Friday, 5 July 2013

The Doctor as Patient


I recently had a procedure done, which gave me the opportunity to put myself into the role of patient rather than physician.  I tried really hard to not let on that I was a doctor, but eventually I let something slip which made one of the nurses realize that I was in the medical field.  It was illuminating to be the man on the gurney; I hope it doesn’t have to happen again for a long time.

I arrived at the appointed time, and after filling out some mandatory paperwork, I sat around for a while waiting to be called back.  I scheduled my procedure for first thing in the morning so I could reduce the likelihood of delays.  Carolyn kept my mind occupied with small talk, and I tried to respond appropriately, but all I could think of was what was to come.  As an anesthesiologist, I have seen all sorts of misadventures occur even with the most benign and least invasive procedures.  All of those incidents came rolling through my memory as I sat there.  As I handed my valuables over to Carolyn, I prayed an act of contrition and tried to resolve to accept whatever came to me this day.

When they called me back I jumped right out of my seat and was almost through the door before I realized I had not kissed Carolyn good bye.  I turned back, kissed her and told her ‘I love you’ and then I was alone with the medical team.  I was led into a typical pre-op bay with walls on three sides and just a curtain on the fourth side.  I sat on a gurney, where there was a hospital gown and a bag for my clothing.  After a brief interview the nurse gave me an overview of the risks of the procedure and the sedation I was about to receive.  She talked about how I might experience some discomfort from gas pain afterwards, and that the best way to deal with it was to let it out rather than holding it in.  She used an expression which I thought was priceless; one which I shall adopt in my own practice.  She told me to act like a ‘Linebacker in a Locker Room’ when it comes to letting the gas out.  I laughed.  Next, I was told to change into a hospital gown (“Open in the back, untied.”) after removing the rest of my clothes.  The nurse pulled the curtain closed as she stepped out.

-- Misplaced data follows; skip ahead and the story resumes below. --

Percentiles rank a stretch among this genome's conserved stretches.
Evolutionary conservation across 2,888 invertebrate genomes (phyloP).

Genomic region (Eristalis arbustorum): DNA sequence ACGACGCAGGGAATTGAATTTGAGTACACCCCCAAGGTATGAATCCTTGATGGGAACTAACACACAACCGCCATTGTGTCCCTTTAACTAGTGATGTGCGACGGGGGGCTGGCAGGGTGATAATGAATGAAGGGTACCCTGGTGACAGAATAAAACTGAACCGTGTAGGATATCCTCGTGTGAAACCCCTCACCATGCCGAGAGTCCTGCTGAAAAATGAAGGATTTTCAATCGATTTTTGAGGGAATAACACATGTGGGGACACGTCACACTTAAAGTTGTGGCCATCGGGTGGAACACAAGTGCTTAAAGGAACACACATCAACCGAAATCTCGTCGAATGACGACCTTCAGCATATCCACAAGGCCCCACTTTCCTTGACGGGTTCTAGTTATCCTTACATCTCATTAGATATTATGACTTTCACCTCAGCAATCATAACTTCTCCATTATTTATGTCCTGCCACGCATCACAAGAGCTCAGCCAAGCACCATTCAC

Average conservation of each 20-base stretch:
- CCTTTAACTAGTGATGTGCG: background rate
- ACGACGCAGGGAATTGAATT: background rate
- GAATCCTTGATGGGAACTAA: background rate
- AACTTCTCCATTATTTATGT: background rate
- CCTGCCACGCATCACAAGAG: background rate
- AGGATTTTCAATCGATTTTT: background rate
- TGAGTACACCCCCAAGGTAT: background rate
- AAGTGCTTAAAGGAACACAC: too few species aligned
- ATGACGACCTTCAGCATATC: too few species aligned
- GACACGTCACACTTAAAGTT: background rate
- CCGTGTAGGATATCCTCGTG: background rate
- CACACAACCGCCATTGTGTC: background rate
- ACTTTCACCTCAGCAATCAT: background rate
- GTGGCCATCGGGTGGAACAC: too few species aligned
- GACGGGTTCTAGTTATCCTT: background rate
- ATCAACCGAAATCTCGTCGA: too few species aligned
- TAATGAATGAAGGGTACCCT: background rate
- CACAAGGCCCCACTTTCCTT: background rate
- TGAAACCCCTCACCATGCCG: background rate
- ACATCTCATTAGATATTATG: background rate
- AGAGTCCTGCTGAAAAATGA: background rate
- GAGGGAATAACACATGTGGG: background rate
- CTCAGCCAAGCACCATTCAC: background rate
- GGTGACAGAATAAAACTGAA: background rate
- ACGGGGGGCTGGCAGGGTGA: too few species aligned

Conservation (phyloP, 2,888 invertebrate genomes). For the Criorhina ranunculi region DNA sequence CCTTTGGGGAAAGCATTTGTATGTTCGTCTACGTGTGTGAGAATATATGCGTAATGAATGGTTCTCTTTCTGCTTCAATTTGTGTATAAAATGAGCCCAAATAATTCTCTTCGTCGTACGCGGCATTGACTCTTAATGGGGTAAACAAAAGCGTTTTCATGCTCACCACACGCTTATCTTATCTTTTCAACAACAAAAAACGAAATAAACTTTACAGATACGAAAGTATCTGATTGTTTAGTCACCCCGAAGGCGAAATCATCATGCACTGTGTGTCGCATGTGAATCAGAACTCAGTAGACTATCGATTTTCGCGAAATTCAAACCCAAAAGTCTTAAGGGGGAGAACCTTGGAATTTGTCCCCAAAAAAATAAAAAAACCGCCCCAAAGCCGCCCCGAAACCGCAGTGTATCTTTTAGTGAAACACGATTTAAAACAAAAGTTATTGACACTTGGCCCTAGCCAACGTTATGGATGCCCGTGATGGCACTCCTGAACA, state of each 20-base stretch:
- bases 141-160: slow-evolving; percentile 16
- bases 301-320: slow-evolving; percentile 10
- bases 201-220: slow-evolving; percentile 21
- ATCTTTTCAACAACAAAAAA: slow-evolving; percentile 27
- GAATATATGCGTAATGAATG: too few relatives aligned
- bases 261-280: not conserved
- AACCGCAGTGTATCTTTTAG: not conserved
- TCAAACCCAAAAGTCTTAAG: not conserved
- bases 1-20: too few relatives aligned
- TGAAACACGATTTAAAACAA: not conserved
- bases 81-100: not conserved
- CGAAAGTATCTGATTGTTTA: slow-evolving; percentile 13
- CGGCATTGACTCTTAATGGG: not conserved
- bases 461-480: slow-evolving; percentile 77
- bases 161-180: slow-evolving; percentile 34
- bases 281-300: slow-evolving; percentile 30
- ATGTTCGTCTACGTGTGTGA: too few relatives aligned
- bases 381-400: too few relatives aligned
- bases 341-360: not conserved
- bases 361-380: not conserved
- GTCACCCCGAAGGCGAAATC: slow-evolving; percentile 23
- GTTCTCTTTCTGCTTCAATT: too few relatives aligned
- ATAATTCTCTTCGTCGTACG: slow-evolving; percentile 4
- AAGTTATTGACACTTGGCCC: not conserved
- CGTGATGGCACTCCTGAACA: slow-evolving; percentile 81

I had never thought about how to change into a gown before.  First of all, I was very self-conscious, knowing that there was only a curtain between me and the world outside.  Second, I was cold to begin with.  I had worn shorts and a shirt and a pair of Crocs so that I did not have a lot of clothes to deal with, but the day was abnormally cold for July in Texas.  I wanted to change and get under the blanket on the bed as soon as possible.  It suddenly occurred to me that the best thing to do was to remove my shirt, put on the gown (open in back), and remove everything else under the cover of the gown.  I thought I was pretty smart.